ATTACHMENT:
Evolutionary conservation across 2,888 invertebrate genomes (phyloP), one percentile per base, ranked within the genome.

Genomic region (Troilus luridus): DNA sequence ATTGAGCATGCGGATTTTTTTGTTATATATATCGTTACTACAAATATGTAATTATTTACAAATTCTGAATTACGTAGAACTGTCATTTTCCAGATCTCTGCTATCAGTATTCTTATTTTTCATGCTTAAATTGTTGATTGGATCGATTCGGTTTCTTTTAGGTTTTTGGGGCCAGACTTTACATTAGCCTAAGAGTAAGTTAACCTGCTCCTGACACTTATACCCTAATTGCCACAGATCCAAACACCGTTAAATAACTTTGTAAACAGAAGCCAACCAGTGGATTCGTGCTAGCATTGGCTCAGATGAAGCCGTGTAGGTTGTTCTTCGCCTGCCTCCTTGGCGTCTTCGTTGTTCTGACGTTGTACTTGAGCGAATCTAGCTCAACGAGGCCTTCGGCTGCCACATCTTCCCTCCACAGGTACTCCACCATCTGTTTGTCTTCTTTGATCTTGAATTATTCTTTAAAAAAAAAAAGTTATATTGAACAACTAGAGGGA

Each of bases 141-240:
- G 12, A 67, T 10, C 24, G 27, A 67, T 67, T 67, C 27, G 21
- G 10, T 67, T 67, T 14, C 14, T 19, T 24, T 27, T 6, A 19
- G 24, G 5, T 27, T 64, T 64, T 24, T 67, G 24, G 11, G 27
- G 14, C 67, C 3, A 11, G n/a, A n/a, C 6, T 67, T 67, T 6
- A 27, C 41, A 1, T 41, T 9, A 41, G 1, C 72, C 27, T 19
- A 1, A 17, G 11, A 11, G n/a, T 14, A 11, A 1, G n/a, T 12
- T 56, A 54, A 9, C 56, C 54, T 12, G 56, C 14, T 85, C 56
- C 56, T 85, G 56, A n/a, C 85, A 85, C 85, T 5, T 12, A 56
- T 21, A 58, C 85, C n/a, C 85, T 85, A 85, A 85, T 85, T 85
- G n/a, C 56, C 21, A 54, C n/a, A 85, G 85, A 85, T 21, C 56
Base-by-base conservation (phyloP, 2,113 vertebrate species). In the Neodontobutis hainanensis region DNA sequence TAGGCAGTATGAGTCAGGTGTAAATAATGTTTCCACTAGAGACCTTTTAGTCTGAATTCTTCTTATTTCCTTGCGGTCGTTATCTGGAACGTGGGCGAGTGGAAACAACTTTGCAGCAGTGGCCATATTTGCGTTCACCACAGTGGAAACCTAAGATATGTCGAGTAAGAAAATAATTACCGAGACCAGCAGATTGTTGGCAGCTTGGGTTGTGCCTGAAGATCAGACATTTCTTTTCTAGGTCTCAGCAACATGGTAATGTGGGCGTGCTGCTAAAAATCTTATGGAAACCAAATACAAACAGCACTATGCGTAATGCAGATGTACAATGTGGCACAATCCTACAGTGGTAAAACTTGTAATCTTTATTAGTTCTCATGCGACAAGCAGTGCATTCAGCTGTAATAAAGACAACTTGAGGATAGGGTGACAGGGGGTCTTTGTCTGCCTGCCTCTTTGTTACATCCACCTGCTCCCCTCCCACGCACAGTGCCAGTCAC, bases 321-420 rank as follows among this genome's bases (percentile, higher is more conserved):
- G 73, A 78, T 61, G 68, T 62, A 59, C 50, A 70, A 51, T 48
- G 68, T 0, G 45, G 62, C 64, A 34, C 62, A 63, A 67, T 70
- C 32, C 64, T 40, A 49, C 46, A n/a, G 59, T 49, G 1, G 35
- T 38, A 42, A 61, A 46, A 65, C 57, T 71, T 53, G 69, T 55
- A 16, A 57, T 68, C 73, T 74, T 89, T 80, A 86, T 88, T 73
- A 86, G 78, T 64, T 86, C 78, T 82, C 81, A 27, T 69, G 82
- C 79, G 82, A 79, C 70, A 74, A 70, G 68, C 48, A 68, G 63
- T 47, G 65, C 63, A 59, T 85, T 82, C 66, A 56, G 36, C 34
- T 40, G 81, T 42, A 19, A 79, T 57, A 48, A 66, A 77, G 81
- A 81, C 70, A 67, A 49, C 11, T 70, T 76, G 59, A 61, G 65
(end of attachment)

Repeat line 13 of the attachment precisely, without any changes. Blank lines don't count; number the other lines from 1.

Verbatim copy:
- G n/a, C 56, C 21, A 54, C n/a, A 85, G 85, A 85, T 21, C 56